Treasury yields rose across the board Thursday, with the 10-year note reversing some of the losses it made on Wednesday after the Bank of England launched a bond-buying plan designed to stabilize market chaos in the U.K.
The yield on the benchmark 10-year Treasury rebounded to 3.749%. During Wednesday's session, it plummeted by 25 basis points after briefly breaching the 4% mark. That marked the largest intraday drop since 2020.
The policy-sensitive 2-year Treasury yield also rose to 4.176%.
Yields and prices have an inverted relationship and one basis point is equivalent to 0.01%.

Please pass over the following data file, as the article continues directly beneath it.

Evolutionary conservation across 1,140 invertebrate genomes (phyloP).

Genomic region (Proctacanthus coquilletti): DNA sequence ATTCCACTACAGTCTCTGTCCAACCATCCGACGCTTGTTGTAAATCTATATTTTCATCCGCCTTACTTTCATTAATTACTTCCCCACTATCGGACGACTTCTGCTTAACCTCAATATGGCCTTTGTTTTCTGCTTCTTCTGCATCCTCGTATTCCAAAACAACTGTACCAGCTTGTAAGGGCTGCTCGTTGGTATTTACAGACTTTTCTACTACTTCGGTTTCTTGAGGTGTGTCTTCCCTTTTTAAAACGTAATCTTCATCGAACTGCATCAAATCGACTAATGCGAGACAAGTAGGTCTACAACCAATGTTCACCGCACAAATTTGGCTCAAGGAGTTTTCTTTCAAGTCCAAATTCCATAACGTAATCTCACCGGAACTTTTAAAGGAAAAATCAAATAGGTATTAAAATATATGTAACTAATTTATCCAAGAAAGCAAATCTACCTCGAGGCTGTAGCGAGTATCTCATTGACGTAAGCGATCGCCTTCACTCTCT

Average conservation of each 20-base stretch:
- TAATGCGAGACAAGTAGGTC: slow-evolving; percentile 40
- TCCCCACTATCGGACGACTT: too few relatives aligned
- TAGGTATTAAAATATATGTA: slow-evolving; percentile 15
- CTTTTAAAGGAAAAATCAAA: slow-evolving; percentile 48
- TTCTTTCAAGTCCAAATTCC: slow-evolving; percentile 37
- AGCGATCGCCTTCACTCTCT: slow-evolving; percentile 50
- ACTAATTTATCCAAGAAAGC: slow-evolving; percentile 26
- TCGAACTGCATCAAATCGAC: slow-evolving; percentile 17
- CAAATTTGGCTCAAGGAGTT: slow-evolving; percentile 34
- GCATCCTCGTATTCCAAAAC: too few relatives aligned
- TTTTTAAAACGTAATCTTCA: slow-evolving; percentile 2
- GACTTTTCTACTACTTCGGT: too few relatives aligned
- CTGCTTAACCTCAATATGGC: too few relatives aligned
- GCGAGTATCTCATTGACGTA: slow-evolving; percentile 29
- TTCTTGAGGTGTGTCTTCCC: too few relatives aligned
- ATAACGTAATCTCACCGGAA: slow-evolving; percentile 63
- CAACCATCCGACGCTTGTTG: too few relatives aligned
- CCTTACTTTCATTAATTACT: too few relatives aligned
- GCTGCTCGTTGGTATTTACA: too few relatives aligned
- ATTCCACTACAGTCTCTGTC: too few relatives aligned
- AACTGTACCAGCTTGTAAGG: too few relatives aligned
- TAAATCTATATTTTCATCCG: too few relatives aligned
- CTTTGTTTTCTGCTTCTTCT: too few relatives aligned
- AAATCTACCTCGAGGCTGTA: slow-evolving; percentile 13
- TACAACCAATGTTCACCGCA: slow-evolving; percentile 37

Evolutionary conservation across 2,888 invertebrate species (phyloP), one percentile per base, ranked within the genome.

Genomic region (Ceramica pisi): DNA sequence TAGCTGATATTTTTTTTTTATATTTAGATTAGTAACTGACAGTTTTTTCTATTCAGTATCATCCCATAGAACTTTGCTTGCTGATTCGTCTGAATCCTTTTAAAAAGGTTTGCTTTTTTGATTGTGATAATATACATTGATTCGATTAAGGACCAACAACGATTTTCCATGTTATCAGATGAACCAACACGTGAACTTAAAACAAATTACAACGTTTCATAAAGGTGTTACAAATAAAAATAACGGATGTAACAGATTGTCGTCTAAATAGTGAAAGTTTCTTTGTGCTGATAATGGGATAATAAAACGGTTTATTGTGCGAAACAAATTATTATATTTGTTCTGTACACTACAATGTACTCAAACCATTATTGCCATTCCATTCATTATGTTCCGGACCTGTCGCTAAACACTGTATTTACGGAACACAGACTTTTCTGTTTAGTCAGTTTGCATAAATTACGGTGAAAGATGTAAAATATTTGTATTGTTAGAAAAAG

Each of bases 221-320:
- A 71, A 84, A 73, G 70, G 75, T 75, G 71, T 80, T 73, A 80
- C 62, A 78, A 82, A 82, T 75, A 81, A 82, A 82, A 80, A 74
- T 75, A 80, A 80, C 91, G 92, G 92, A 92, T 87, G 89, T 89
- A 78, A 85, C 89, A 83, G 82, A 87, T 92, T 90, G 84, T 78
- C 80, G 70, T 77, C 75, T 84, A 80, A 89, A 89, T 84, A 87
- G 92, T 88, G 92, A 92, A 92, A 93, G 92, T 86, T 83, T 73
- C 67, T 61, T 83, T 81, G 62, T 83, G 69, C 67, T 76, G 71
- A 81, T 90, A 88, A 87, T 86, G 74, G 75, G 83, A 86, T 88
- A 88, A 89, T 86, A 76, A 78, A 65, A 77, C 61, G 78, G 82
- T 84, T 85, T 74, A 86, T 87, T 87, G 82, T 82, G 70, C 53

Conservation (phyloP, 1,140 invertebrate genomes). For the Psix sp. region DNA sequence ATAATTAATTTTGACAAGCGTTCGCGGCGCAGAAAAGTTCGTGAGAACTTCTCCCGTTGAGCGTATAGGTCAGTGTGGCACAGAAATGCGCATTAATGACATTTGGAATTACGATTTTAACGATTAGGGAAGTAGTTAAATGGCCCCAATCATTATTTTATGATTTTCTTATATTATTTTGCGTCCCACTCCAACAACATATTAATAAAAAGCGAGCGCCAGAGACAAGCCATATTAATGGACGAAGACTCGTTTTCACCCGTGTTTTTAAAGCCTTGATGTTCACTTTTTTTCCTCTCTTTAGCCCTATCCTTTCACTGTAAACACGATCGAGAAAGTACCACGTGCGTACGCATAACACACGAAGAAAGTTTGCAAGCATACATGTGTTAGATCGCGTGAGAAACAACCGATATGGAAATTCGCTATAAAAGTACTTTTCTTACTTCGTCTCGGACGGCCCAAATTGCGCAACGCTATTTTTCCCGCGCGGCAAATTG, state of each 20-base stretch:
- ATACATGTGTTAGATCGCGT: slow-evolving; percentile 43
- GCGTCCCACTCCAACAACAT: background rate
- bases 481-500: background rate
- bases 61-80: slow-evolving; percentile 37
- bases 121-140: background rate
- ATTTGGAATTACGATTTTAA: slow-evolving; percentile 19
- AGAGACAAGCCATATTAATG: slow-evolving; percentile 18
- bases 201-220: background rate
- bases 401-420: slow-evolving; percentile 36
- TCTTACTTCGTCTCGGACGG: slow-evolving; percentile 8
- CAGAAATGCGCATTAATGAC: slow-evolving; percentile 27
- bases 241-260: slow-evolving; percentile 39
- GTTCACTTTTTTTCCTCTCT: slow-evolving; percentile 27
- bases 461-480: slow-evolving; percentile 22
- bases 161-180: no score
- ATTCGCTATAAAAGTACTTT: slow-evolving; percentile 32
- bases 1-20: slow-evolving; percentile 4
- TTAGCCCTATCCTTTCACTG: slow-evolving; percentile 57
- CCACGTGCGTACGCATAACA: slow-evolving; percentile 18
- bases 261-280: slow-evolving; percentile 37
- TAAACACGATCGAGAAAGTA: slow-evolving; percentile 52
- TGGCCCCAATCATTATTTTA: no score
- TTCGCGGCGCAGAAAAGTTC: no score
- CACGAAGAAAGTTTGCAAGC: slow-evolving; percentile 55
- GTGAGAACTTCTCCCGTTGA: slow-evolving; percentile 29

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Bond markets have been contending with concerns about rising interest rates, a looming recession and high volatility in global currency markets.
The British pound slid to historical lows against the dollar and the U.K. 10-year gilt soared to 14-year highs earlier in the week. On Wednesday, the Bank of England said it planned to temporarily push back gilt sales and buy long-dated bonds to stabilize the situation.
Meanwhile, a series of Federal Reserve speakers made hawkish comments throughout the week, causing traders to anticipate further interest rate hikes. This has, however, also stoked fears of a recession among investors who are concerned about the speed of rate hikes.
Jobless claims for the week ended Sept. 24 totaled 193,000, hitting a five-month low, according to the Labor Department on Thursday. The figure was lower than the prior week's adjusted 209,000 and below the 215,000 Dow Jones estimate.
— CNBC's Jeff Cox contributed to this report.